Bighorn sheep (Ovis canadensis canadensis) are more widely distributed throughout the United States than Canada and are noted for their ability to survive incredibly diverse conditions. There are two subspecies of bighorn sheep; the Rocky Mountain bighorn and the California bighorn. Both species have concave hooves with rough footpads that provide traction in rocky terrain.
The two species of bighorn sheep look similar, with California bighorns being slightly darker in color than the Rocky Mountain bighorn. In late summer and autumn, bighorn sheep have a brown coat with a contrasting ivory-white rump patch, a white muzzle and white trim on the back of all four legs. By late winter, the coat fades to a gray-brown.
The horns of a California bighorn have more of an outward flare than those of the Rocky Mountain bighorn. Bighorn rams have massive, brown, spiraled horns that curl back and down. A ram’s horns can be 50 inches (127 cm) around the curve and as thick as 16 inches (40 cm) around the base, while an ewe’s horns will be around 12 inches (30 cm) long. The horns grow rapidly in the summer and slowly in the winter; this difference in this seasonal growth rate produces a ring or “annuli” that reveals the animal’s age.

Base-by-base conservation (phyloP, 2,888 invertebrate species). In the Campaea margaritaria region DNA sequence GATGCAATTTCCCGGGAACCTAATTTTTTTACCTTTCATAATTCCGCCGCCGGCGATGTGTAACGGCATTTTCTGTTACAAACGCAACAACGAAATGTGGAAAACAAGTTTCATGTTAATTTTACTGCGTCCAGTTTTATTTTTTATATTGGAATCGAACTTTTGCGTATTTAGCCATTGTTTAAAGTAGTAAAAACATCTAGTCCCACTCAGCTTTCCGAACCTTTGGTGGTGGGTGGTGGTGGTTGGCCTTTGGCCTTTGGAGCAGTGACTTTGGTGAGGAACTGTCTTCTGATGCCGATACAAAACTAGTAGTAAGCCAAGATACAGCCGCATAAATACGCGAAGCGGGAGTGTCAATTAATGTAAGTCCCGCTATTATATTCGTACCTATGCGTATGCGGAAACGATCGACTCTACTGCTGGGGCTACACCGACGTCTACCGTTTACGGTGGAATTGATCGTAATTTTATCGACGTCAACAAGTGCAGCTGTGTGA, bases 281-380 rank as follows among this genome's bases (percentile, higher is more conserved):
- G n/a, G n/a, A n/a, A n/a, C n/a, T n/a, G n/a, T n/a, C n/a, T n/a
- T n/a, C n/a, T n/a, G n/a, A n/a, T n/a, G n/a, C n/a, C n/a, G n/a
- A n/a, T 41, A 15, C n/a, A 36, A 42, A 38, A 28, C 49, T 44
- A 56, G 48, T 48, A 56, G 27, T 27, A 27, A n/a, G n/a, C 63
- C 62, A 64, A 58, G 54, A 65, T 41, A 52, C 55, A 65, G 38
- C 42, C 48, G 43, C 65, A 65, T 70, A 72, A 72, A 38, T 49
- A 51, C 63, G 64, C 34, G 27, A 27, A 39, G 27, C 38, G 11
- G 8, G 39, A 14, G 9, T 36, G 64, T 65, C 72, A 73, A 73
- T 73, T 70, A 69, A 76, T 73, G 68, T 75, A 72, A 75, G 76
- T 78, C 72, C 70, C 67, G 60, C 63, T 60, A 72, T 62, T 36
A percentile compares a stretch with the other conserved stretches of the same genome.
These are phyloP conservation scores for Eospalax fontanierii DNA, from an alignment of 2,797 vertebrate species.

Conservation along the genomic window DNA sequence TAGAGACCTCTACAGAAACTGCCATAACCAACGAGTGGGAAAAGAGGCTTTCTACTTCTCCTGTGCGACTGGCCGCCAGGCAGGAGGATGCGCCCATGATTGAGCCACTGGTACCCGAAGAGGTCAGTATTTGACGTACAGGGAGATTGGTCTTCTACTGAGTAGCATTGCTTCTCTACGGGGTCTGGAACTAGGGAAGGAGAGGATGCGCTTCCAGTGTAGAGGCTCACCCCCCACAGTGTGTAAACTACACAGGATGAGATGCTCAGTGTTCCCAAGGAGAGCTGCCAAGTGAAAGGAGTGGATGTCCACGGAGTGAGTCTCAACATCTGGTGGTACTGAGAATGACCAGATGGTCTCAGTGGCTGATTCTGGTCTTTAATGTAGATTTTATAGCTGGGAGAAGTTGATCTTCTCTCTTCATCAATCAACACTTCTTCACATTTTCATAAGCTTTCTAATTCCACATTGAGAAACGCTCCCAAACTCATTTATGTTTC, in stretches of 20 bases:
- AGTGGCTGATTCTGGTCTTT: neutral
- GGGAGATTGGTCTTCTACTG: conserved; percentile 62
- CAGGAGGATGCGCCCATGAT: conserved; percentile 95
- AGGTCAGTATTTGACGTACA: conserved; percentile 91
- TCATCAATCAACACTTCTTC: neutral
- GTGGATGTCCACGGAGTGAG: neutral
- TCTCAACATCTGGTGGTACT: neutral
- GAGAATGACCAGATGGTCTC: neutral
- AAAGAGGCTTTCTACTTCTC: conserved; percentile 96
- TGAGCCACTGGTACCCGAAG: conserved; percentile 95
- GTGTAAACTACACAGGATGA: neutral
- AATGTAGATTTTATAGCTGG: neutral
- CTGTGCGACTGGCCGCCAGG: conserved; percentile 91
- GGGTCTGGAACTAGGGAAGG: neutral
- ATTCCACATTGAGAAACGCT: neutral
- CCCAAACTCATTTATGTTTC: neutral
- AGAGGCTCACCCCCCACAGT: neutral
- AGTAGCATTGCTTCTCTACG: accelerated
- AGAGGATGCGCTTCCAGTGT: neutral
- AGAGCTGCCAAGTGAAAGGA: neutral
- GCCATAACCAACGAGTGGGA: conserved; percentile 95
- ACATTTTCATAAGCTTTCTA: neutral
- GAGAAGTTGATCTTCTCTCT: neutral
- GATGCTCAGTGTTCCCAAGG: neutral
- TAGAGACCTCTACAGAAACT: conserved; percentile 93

A bighorn’s diet consists primarily of broad-leaved, non-woody plants and grasses. Bighorn sheep have an appetite for salt and many herds will travel miles to reach natural salt licks. In the winter, most bighorn sheep will inhabit low-elevation grassy ranges. Migratory bighorns leave their winter ranges in May or June and move to summer pastures in the alpine zone.
The weight of a bighorn sheep will range from 120 to 340 lbs (54 to 154 kg), depending on sex and age.
Photocredit: Paul Tessier